Economic and Financial Crimes Commission, EFCC, has said that the conviction of two top members of the ruling All Progressives Congress, APC, Jolly Nyame and Joshua Dariye in quick succession by a Federal Capital Territory High Court has proved wrong the often repeated charge by critics and cynics that the commission is lukewarm in prosecuting chieftains of the ruling party for corruption.
Nyame and Dariye who are both former two-term governors of Taraba and Plateau State respectively were convicted and sentenced to 14 years in prison on corruption charges.
Nyame was found guilty and convicted for criminal misappropriation, diversion of public funds, and breach of public trust; and Dariye, criminal breach of trust and misappropriation of public funds. In the course of Nyame’s trial, the prosecution called 14 witnesses and presented documentary evidence, which among other things revealed that the N250 million was shared and never utilised for the purpose for which it was approved. A total of N180 million was diverted to the bank account of Salman Global Ventures Limited, which provided no services for the state.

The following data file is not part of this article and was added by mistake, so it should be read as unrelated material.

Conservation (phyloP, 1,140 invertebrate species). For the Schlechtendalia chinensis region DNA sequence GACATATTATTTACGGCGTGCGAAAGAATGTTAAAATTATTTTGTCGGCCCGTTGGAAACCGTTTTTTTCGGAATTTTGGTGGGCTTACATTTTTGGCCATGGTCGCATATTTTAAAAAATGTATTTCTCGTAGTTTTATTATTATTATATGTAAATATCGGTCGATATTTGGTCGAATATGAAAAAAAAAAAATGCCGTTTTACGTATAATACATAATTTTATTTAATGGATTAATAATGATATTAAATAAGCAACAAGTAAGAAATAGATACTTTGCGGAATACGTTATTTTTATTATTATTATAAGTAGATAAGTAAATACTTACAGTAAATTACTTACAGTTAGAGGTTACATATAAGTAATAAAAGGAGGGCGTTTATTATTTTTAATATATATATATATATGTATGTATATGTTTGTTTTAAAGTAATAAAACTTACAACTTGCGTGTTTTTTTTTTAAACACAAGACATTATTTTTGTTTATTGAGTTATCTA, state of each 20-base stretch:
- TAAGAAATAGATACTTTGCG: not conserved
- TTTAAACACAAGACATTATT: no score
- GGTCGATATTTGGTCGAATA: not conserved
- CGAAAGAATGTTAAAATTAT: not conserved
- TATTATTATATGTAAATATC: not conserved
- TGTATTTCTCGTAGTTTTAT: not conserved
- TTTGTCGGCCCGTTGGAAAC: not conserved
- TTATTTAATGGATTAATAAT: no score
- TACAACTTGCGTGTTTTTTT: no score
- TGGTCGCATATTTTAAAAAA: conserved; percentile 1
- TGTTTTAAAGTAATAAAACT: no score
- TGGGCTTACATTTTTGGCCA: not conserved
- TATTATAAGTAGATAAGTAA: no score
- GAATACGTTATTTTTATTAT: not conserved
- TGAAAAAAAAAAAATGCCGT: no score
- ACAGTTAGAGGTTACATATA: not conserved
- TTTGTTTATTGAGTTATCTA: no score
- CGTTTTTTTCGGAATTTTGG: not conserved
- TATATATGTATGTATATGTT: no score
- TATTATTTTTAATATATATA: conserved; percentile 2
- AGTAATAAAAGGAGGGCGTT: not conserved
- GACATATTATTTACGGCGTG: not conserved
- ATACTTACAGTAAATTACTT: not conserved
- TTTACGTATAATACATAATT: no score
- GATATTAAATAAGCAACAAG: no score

On his part, Dariye diverted about N1.16 billion Ecological Fund meant for the state, to his personal use, including transferring monies to Ebenezer Retnan Ventures (an unregistered company managed by him) and Pinnacle Communications Limited. In proving its case against Dariye, EFCC called 10 witnesses, including Peter Clark, a detective constable with the UK Metropolitan Police in London, who investigated Dariye in the UK for money laundering offence.
Both trials had been ongoing for 11 years and towards the end of the proceedings, the two convicts changed their political camps, moving from the opposition Peoples Democratic Party to the ruling APC. Dariye who won election into the senate on the platform of the PDP decamped to the ruling APC, at a critical phase of his trial, when the prosecution had called all its vital witnesses and conviction appeared imminent. Not surprisingly, this fueled speculation that the gambit was a calculated move to stave off imminent conviction.